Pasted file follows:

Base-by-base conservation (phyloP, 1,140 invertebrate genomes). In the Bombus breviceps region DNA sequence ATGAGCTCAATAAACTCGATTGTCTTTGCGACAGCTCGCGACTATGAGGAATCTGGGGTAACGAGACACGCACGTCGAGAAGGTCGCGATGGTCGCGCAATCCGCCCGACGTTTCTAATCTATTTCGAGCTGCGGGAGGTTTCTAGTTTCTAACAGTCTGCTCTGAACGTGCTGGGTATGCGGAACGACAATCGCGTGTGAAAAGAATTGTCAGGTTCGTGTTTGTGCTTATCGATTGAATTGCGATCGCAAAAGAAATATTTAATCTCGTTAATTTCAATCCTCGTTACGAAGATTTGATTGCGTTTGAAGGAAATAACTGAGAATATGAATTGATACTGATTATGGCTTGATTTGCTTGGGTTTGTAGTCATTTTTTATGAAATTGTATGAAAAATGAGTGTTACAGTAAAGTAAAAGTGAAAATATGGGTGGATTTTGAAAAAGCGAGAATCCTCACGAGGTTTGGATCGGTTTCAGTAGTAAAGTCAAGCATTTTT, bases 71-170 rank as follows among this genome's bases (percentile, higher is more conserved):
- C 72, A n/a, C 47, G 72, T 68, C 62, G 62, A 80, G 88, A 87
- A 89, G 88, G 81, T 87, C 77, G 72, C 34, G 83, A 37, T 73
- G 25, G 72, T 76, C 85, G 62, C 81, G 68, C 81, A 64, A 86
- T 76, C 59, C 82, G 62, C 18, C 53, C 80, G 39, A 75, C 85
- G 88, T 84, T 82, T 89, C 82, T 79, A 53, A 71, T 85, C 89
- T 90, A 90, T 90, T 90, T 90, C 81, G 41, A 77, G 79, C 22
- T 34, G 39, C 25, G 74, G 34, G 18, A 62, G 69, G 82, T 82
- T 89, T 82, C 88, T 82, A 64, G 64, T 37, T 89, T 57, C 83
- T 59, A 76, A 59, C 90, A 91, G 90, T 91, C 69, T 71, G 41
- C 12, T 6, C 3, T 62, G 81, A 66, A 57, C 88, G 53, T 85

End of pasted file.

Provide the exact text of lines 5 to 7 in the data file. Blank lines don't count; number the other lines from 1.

- T 76, C 59, C 82, G 62, C 18, C 53, C 80, G 39, A 75, C 85
- G 88, T 84, T 82, T 89, C 82, T 79, A 53, A 71, T 85, C 89
- T 90, A 90, T 90, T 90, T 90, C 81, G 41, A 77, G 79, C 22